It is a human tendency to make excuses for bad choices or wrong behavior. In what areas of your life do you rationalize what you do? What steps can you take to deal with this spiritually dangerous tendency?  

TUESDAY September 9

No Compromise

The biblical story clearly shows God's involvement in the life of the Babylonians—interacting with King Nebuchadnezzar and later with King Cyrus. He is portrayed as the God not only of the children of the Israel but of all nations.

Read Isaiah 56:1-8. Think of the time when it was written. What is the crucial point made there?  

Read Daniel 1:6, 7. What is going on here? What reasons did their captors have for doing this?  

The meaning of names was important to Jewish families, and children were named carefully. The names Daniel (God is my judge), Hananiah (God has favored), Mishael (who is what God is), and Azariah (Jehovah has helped) reflect the high priority the parents placed on their children's spiritual lives.

Nebuchadnezzar's top official, Ashpenaz, gives the four young Jewish men new Babylonian names—Belteshazzar, Shadrach, Meshach, and Abednego—which were mainly tributes to Babylonian gods.

But that is the closest these four men would get to idolatry, names over which they had no choice but to go by. Under God's blessing they soon moved into prominent positions in the court and government of Babylon.

After their period of preparation, Ashpenaz presents the four young men to the king. The king talks with them and "found none equal" to them (Dan. 1:19, NIV). "In every matter of wisdom and understanding about which the king questioned them, he found them ten times better than all the magicians and enchanters in his whole kingdom" (vs. 20, NIV).

What a tremendous testimony to what God could do through four faithful young men. Taken from obscurity in Jerusalem to the court of the most powerful person in the world, they rose to the occasion and stood before the king as witnesses to the power of God.
Why was it acceptable for the four Jewish young men to take pagan names but not acceptable for them to eat pagan food? How do we draw the line in our own lives between what are merely cultural issues and what are moral or religious ones? Be prepared to discuss your answer in class.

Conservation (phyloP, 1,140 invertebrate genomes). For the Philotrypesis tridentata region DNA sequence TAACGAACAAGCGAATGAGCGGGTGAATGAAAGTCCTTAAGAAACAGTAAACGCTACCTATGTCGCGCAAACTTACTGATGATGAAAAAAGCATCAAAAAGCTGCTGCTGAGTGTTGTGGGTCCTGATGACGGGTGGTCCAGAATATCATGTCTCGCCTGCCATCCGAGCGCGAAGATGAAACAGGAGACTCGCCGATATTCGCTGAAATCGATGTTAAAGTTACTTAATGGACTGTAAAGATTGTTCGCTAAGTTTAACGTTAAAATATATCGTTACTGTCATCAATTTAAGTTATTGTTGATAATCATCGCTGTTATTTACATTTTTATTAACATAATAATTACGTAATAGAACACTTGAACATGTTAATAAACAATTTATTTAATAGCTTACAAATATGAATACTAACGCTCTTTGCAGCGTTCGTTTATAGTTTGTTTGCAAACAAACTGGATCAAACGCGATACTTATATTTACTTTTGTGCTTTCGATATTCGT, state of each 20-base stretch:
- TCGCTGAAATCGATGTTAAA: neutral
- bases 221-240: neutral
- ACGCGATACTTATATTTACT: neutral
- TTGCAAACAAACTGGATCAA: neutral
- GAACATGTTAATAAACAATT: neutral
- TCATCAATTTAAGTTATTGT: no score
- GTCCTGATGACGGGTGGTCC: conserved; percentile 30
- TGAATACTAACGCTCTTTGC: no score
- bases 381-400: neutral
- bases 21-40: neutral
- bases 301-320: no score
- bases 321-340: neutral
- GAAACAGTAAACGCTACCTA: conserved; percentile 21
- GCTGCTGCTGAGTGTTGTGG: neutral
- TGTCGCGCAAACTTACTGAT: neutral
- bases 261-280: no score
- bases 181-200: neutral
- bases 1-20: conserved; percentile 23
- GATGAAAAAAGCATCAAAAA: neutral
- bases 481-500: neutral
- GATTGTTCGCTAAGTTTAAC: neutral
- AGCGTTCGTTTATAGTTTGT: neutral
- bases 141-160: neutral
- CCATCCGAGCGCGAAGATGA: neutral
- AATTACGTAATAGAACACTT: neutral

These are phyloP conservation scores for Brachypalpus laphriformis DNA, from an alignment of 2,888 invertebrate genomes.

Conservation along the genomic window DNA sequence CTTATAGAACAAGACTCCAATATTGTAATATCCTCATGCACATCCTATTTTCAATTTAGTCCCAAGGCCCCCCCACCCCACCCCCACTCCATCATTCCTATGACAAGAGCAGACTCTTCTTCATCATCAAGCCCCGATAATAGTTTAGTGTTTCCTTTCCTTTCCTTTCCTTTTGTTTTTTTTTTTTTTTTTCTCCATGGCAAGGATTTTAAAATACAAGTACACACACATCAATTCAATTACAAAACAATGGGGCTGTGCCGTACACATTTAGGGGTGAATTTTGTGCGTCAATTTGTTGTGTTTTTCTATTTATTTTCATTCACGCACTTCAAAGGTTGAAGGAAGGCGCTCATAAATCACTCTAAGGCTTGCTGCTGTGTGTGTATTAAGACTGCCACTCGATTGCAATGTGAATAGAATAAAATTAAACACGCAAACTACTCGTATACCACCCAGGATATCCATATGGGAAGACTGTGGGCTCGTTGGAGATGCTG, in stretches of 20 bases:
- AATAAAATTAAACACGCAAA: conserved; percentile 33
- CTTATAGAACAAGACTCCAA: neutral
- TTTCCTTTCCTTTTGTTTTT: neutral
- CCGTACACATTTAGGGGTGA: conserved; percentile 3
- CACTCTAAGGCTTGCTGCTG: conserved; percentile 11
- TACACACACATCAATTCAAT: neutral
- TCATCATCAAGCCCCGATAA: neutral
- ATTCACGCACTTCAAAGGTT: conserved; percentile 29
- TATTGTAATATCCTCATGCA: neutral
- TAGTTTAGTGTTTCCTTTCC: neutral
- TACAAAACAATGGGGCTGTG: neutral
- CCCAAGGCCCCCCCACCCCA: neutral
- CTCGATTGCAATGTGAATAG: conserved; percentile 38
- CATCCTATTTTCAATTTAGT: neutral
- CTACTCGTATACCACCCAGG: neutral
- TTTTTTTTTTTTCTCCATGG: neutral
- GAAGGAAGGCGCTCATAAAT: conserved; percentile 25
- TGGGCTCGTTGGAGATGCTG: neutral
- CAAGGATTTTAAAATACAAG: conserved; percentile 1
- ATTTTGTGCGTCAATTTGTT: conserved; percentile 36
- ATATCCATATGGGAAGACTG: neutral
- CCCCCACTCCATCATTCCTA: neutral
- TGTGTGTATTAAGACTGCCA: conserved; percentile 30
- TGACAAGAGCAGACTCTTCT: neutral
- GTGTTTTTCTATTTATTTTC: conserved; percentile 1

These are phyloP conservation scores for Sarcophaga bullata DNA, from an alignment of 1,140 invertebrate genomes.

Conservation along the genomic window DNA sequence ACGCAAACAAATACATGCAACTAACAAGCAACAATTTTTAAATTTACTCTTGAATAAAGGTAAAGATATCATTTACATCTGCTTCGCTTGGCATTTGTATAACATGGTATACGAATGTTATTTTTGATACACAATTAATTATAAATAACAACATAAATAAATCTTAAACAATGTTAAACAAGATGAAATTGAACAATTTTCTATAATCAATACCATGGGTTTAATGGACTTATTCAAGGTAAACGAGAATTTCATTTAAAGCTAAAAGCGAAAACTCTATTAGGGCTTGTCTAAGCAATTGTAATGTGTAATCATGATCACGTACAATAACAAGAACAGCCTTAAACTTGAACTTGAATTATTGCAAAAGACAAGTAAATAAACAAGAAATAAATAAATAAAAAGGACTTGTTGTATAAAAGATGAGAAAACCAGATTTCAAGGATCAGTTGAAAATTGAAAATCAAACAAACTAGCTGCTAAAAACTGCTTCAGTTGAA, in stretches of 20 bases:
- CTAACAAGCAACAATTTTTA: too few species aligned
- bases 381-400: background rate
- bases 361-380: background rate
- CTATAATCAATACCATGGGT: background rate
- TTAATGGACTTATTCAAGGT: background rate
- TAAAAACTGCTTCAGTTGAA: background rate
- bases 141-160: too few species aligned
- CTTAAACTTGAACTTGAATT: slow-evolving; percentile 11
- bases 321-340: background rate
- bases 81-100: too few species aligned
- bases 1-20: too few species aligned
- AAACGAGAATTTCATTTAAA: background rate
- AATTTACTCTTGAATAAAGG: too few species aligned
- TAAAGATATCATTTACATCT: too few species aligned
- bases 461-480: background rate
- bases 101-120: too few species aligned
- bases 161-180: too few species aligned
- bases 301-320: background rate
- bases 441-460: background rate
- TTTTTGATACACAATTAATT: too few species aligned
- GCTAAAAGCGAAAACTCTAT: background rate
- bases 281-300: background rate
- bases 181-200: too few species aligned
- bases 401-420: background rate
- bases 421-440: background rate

WEDNESDAY September 10

Interpreter of Dreams

Daniel and his companions had made it to the highest levels of the court in Babylon, the greatest empire in the world at that time. However, as in most of the courts of power, perils awaited them.

Read Daniel 2:1-13 and answer the following questions:  

    1.  How were the wise men trying to fool the king?

    2.  How did the king ensure that their tricks would be of no avail?

    3.  What words of the wise men revealed the impossibility of what the king asked? Why would those words later help witness to the power of God?

God had earlier given Daniel the gift of interpreting dreams and visions (Dan. 1:17), but Daniel was not going to be presumptuous and take anything for granted. He gathered together his three friends and urged them to pray (Dan. 2:18), for clearly without divine intervention they were going to meet the same fate as the charlatans and frauds in the king's court.

Read Daniel's prayer of thanksgiving (Dan. 2:20-23). What is the essence of his prayer? What hope and encouragement can you take from it for yourself, whatever situation you are facing?  

Most of us know the rest of the story (if not, then read the chapter). Think about what it meant for the monarch of the greatest empire in the world to bow down and worship a foreign captive in his court (vss. 46-48)! The king was obviously impressed, no matter how much more he had to learn.

Through Daniel, then, God spares the lives of the wise men throughout Babylon, leads a pagan king to at least the beginnings of belief in the true God, and advances Daniel and his friends to positions of authority, where they can be a greater witness to Him.

THURSDAY September 11

Two Life-or-Death Tests

Two more major tests give Daniel and his three friends opportunity to witness to the true God in a public and influential way.

As much as your time allows, read through Daniel 3 and the test of faith the three Hebrew boys faced there.

Read Daniel 3:16-18. What is the essence of what they were saying? How is the principle still important for all believers today? See also Matt. 10:28.  

Read Daniel 3:28-30 to see just how impressed the king was regarding what he had seen. Though the king still had a lot to learn, through the faithfulness of these young men, a powerful witness for the living God was spread through the pagan world.

Again, as much as your time allows, read through the story of Daniel in the lions' den (Daniel 6), another test of faith but now in a new kingdom.

What evidence can you find in the chapter that shows that the king already knew something about the power of Daniel's God?  

What kind of testimony does Darius give about Daniel's God? How accurate a testimony is it? What does this show about what God can reveal to pagans about His power and wisdom without the Written Word?  

Imagine if in both stories these Jews would have compromised to save their own lives. Again, how easy in both situations it would have been to rationalize doing the easy thing. Instead, they remained faithful, and as a result, they helped spread a knowledge of the true God.